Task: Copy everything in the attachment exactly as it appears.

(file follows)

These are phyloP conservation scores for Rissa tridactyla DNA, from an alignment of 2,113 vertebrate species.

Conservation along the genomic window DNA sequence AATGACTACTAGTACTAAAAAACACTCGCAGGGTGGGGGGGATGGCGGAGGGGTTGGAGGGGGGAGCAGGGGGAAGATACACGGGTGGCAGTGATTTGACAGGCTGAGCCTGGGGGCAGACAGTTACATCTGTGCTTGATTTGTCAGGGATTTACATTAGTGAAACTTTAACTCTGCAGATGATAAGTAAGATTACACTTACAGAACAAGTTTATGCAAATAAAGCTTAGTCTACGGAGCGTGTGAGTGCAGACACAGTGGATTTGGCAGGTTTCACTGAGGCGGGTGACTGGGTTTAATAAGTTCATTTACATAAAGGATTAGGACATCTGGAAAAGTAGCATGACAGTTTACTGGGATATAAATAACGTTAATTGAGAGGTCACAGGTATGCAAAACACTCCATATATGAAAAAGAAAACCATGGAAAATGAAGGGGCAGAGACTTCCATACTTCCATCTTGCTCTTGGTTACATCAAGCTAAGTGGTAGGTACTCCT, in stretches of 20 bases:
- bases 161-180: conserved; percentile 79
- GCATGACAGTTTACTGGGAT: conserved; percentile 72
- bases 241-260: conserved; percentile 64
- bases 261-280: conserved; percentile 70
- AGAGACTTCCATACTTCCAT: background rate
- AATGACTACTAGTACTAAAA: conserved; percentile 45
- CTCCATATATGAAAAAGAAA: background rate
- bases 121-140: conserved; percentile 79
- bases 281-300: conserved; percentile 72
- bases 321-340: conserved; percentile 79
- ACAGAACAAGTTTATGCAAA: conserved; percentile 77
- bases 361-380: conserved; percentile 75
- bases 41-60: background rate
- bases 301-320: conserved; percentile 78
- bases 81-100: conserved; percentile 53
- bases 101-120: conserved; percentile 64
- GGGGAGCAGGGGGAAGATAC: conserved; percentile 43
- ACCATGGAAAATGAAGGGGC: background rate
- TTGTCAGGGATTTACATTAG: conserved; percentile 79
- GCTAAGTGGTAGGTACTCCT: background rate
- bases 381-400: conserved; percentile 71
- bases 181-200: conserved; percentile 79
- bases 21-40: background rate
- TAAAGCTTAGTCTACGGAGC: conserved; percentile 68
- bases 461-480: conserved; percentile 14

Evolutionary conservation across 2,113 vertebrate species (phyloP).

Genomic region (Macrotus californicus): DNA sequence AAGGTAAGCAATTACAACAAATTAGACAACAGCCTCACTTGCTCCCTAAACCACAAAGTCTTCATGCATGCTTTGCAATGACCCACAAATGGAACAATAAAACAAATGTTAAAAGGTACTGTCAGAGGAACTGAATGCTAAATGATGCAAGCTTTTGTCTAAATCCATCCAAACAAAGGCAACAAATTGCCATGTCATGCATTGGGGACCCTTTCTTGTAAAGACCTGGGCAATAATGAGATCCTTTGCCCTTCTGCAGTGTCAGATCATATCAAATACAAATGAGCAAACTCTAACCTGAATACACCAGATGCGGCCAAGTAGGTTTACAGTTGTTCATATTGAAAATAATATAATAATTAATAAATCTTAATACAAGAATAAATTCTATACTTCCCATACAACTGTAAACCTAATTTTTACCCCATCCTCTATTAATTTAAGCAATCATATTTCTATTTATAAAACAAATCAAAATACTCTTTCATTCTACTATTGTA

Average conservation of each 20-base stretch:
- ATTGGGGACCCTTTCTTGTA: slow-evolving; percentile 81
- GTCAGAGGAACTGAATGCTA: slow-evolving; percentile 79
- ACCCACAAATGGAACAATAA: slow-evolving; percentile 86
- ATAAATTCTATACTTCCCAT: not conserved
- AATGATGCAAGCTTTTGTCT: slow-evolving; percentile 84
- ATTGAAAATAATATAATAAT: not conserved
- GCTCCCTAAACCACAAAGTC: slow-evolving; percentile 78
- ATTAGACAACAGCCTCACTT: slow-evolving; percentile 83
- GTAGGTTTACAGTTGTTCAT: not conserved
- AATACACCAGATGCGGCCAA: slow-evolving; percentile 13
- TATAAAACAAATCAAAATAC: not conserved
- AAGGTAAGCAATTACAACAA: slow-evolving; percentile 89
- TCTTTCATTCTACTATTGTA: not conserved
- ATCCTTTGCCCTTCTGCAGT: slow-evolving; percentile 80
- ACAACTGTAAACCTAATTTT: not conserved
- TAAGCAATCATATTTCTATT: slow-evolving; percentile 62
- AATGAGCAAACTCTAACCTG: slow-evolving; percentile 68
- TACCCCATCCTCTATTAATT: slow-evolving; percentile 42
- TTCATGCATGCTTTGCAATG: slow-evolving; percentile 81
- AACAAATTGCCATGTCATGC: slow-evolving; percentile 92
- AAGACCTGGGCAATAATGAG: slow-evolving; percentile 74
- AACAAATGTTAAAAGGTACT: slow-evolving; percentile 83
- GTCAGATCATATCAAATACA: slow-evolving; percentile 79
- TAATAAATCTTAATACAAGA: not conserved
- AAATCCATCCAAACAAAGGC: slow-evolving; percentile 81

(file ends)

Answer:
These are phyloP conservation scores for Rissa tridactyla DNA, from an alignment of 2,113 vertebrate species.

Conservation along the genomic window DNA sequence AATGACTACTAGTACTAAAAAACACTCGCAGGGTGGGGGGGATGGCGGAGGGGTTGGAGGGGGGAGCAGGGGGAAGATACACGGGTGGCAGTGATTTGACAGGCTGAGCCTGGGGGCAGACAGTTACATCTGTGCTTGATTTGTCAGGGATTTACATTAGTGAAACTTTAACTCTGCAGATGATAAGTAAGATTACACTTACAGAACAAGTTTATGCAAATAAAGCTTAGTCTACGGAGCGTGTGAGTGCAGACACAGTGGATTTGGCAGGTTTCACTGAGGCGGGTGACTGGGTTTAATAAGTTCATTTACATAAAGGATTAGGACATCTGGAAAAGTAGCATGACAGTTTACTGGGATATAAATAACGTTAATTGAGAGGTCACAGGTATGCAAAACACTCCATATATGAAAAAGAAAACCATGGAAAATGAAGGGGCAGAGACTTCCATACTTCCATCTTGCTCTTGGTTACATCAAGCTAAGTGGTAGGTACTCCT, in stretches of 20 bases:
- bases 161-180: conserved; percentile 79
- GCATGACAGTTTACTGGGAT: conserved; percentile 72
- bases 241-260: conserved; percentile 64
- bases 261-280: conserved; percentile 70
- AGAGACTTCCATACTTCCAT: background rate
- AATGACTACTAGTACTAAAA: conserved; percentile 45
- CTCCATATATGAAAAAGAAA: background rate
- bases 121-140: conserved; percentile 79
- bases 281-300: conserved; percentile 72
- bases 321-340: conserved; percentile 79
- ACAGAACAAGTTTATGCAAA: conserved; percentile 77
- bases 361-380: conserved; percentile 75
- bases 41-60: background rate
- bases 301-320: conserved; percentile 78
- bases 81-100: conserved; percentile 53
- bases 101-120: conserved; percentile 64
- GGGGAGCAGGGGGAAGATAC: conserved; percentile 43
- ACCATGGAAAATGAAGGGGC: background rate
- TTGTCAGGGATTTACATTAG: conserved; percentile 79
- GCTAAGTGGTAGGTACTCCT: background rate
- bases 381-400: conserved; percentile 71
- bases 181-200: conserved; percentile 79
- bases 21-40: background rate
- TAAAGCTTAGTCTACGGAGC: conserved; percentile 68
- bases 461-480: conserved; percentile 14

Evolutionary conservation across 2,113 vertebrate species (phyloP).

Genomic region (Macrotus californicus): DNA sequence AAGGTAAGCAATTACAACAAATTAGACAACAGCCTCACTTGCTCCCTAAACCACAAAGTCTTCATGCATGCTTTGCAATGACCCACAAATGGAACAATAAAACAAATGTTAAAAGGTACTGTCAGAGGAACTGAATGCTAAATGATGCAAGCTTTTGTCTAAATCCATCCAAACAAAGGCAACAAATTGCCATGTCATGCATTGGGGACCCTTTCTTGTAAAGACCTGGGCAATAATGAGATCCTTTGCCCTTCTGCAGTGTCAGATCATATCAAATACAAATGAGCAAACTCTAACCTGAATACACCAGATGCGGCCAAGTAGGTTTACAGTTGTTCATATTGAAAATAATATAATAATTAATAAATCTTAATACAAGAATAAATTCTATACTTCCCATACAACTGTAAACCTAATTTTTACCCCATCCTCTATTAATTTAAGCAATCATATTTCTATTTATAAAACAAATCAAAATACTCTTTCATTCTACTATTGTA

Average conservation of each 20-base stretch:
- ATTGGGGACCCTTTCTTGTA: slow-evolving; percentile 81
- GTCAGAGGAACTGAATGCTA: slow-evolving; percentile 79
- ACCCACAAATGGAACAATAA: slow-evolving; percentile 86
- ATAAATTCTATACTTCCCAT: not conserved
- AATGATGCAAGCTTTTGTCT: slow-evolving; percentile 84
- ATTGAAAATAATATAATAAT: not conserved
- GCTCCCTAAACCACAAAGTC: slow-evolving; percentile 78
- ATTAGACAACAGCCTCACTT: slow-evolving; percentile 83
- GTAGGTTTACAGTTGTTCAT: not conserved
- AATACACCAGATGCGGCCAA: slow-evolving; percentile 13
- TATAAAACAAATCAAAATAC: not conserved
- AAGGTAAGCAATTACAACAA: slow-evolving; percentile 89
- TCTTTCATTCTACTATTGTA: not conserved
- ATCCTTTGCCCTTCTGCAGT: slow-evolving; percentile 80
- ACAACTGTAAACCTAATTTT: not conserved
- TAAGCAATCATATTTCTATT: slow-evolving; percentile 62
- AATGAGCAAACTCTAACCTG: slow-evolving; percentile 68
- TACCCCATCCTCTATTAATT: slow-evolving; percentile 42
- TTCATGCATGCTTTGCAATG: slow-evolving; percentile 81
- AACAAATTGCCATGTCATGC: slow-evolving; percentile 92
- AAGACCTGGGCAATAATGAG: slow-evolving; percentile 74
- AACAAATGTTAAAAGGTACT: slow-evolving; percentile 83
- GTCAGATCATATCAAATACA: slow-evolving; percentile 79
- TAATAAATCTTAATACAAGA: not conserved
- AAATCCATCCAAACAAAGGC: slow-evolving; percentile 81